How a small change by Apple cost Twitter millions of users

Getting people excited about it again
Getting people excited about it again
Image: Reuters/Kacper Pempel
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Twitter says it lost 4 million monthly active users last quarter after Apple made changes to iPhones and iPads. What, exactly, happened?

The preponderance of those users—about 3 million of them—were lost when Apple’s mobile web browser Safari stopped automatically requesting information from Twitter’s servers, CEO Dick Costolo said on a conference call with analysts. He didn’t explain further, but was undoubtedly referring to the “shared links” feature, a backwater of Safari that displays links shared by people you follow on Twitter.

It looks like this:

Image for article titled How a small change by Apple cost Twitter millions of users

Apple first integrated Twitter with its mobile operating system, known as iOS, with the fifth version in 2011, a deal that helped boost user growth by exposing the service to more people. Two years later, with iOS 7, Apple made the connection deeper by adding shared links.

To make the feature speedy, Apple would periodically check Twitter for the latest links shared by people you follow. It didn’t matter if you were a Twitter addict or just signed up for an account one day, connected it to your iPhone, and promptly forgot about it. Because Apple kept checking your account for data, you would count as a monthly active user in Twitter’s statistics.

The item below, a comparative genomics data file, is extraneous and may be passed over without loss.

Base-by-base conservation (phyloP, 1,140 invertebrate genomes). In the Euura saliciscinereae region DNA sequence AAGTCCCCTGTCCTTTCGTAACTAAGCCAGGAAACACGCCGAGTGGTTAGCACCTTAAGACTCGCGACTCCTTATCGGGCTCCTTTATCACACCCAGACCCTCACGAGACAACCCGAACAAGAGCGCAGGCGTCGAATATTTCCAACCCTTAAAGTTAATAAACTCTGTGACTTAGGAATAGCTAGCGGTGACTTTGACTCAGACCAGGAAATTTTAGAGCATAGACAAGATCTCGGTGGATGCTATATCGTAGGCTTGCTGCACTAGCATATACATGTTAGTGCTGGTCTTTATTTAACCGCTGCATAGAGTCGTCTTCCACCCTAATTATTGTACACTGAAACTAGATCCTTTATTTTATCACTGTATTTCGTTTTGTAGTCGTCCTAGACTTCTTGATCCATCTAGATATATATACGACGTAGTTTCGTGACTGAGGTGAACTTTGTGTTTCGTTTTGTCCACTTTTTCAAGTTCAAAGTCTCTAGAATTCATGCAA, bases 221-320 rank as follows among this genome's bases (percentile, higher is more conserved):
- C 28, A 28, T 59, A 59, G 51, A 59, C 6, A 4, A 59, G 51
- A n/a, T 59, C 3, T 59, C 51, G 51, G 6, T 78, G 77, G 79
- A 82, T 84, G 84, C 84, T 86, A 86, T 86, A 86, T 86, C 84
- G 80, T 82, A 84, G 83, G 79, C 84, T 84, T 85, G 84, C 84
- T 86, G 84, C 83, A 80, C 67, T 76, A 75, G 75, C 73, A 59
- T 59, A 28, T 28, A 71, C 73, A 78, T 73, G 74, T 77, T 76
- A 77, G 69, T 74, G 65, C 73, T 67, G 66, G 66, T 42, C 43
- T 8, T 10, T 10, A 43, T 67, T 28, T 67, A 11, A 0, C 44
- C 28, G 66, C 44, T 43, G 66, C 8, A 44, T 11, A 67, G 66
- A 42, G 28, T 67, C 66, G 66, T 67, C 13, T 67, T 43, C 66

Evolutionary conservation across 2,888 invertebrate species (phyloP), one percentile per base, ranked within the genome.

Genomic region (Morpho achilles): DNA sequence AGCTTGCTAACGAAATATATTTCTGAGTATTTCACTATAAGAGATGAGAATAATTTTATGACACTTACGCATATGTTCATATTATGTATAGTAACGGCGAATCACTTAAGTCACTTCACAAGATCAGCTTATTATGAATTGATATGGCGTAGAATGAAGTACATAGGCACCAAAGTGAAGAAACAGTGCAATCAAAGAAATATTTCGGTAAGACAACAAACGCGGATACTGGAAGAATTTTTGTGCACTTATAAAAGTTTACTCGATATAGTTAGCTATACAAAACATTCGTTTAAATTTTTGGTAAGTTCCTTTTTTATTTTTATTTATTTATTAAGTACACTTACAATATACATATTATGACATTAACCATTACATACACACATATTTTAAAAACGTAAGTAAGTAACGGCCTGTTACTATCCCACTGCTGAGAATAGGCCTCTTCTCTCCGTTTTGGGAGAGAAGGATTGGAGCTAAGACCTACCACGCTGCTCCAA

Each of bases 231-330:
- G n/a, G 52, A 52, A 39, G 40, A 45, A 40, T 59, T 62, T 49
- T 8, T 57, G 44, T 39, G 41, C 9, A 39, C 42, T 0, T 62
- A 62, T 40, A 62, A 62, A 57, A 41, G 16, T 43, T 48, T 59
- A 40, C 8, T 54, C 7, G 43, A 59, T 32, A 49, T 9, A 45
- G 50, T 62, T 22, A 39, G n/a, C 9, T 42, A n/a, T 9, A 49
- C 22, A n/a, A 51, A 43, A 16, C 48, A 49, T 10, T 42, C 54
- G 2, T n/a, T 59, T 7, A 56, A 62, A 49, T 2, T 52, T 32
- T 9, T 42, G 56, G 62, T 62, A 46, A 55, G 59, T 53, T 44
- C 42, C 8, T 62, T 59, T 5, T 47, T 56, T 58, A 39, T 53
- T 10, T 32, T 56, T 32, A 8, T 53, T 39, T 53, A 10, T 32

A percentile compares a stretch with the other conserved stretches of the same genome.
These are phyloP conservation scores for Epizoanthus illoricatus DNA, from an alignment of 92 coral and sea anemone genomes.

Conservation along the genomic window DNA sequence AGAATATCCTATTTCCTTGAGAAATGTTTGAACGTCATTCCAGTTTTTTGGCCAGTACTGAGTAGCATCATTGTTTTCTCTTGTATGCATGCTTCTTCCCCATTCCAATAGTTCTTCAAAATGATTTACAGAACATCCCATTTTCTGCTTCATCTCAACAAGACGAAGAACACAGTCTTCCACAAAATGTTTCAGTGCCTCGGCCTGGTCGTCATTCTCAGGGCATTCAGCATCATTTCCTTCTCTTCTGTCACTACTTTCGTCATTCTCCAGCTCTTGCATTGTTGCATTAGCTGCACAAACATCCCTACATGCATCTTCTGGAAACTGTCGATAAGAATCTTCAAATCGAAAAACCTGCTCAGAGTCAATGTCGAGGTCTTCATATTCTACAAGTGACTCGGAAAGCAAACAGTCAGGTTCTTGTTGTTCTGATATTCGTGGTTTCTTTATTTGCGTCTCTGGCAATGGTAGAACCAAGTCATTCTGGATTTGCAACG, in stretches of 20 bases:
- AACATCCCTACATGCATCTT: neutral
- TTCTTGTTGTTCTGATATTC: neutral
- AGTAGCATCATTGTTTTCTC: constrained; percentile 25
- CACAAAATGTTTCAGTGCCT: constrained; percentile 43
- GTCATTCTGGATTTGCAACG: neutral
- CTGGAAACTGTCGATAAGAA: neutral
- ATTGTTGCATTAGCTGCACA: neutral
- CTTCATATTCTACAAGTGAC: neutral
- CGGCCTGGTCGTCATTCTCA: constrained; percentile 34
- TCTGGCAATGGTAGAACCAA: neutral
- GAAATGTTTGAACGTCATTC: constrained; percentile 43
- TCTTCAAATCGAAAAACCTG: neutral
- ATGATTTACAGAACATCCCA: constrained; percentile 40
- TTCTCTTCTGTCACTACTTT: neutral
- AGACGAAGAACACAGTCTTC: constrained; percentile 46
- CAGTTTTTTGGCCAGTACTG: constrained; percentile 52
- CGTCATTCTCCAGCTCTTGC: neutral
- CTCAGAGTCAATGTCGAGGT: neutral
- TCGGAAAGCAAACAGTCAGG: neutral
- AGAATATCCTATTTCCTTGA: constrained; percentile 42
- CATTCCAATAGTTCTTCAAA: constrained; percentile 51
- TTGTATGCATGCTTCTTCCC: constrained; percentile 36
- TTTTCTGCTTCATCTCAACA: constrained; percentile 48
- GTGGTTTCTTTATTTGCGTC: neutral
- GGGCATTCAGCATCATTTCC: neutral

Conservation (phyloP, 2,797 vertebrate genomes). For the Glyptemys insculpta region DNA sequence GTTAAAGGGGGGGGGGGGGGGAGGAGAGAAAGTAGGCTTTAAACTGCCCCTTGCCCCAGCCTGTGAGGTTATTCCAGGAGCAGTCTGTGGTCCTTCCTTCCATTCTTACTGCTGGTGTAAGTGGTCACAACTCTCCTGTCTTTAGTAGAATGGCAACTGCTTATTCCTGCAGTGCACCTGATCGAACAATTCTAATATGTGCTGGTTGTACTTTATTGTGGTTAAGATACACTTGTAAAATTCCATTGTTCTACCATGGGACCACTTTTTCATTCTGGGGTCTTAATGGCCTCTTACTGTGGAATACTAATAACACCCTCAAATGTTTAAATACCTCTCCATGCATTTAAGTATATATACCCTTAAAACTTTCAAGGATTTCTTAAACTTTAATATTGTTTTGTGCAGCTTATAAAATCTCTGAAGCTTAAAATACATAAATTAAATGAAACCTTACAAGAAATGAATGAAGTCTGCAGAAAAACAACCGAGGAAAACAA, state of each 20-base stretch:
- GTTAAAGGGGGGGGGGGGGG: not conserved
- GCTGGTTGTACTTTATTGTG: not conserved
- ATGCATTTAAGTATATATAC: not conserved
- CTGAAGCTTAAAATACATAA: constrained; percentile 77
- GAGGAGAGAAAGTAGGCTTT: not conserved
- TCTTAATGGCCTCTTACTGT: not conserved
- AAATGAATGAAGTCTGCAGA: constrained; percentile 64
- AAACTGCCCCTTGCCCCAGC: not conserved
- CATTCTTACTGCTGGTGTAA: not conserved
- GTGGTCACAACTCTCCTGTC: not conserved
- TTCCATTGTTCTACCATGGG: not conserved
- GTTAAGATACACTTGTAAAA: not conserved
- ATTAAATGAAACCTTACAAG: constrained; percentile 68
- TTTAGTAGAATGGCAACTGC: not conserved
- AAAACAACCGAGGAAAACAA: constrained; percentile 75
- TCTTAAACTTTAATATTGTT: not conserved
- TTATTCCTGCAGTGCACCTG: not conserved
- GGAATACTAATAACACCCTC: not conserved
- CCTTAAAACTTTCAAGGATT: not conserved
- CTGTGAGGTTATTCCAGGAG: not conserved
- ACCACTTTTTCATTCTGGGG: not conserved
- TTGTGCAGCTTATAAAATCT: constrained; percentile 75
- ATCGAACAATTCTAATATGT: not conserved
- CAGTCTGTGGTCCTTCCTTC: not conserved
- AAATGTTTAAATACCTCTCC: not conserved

But when Apple released iOS 8 in September, it also changed how Safari’s shared links work. It no longer automatically asks Twitter for information, instead updating only when you actually open up the feature. Do it now, and if you are using iOS 8, you’ll see it takes a few seconds to load. (Oh, and if you do that, congratulations, you are now one of Twitter’s 288 million monthly active users, or MAUs.)

The issue of whether Twitter should count those kinds of users has come up before. In its latest earnings report, the company said “8.5% of users”—that’s 24.5 million people—“used third party applications that may have automatically contacted our servers for regular updates without any discernible additional user-initiated action.”

So those users probably shouldn’t count as MAUs, at least to investors trying to gauge how quickly the company is growing. Twitter, meanwhile, has been trying to convince Wall Street that MAUs are a poor measure of its size and health. It has a strong case, and investors seem to be coming around on the issue: Twitter’s stock was up more than 10% in after-hours trading after it reported anemic MAU growth but very strong revenue figures.

On the conference call, Costolo said that, in addition to the issue described above, another 1 million MAUs were lost last quarter due to “an unforeseen bug” in iOS 8 that Apple has since fixed, stemming those losses.

Update (Feb. 6): In a tweet the following day, Twitter walked back its claim that the second issue, a bug that cost it 1 million MAUs, was Apple’s fault. “There was no bug or issue with iOS 8,” the company wrote. “It is an issue on Twitter’s side as users upgraded.” In an interview with Business Insider, Costolo described it as an “encryption issue” but didn’t explain further.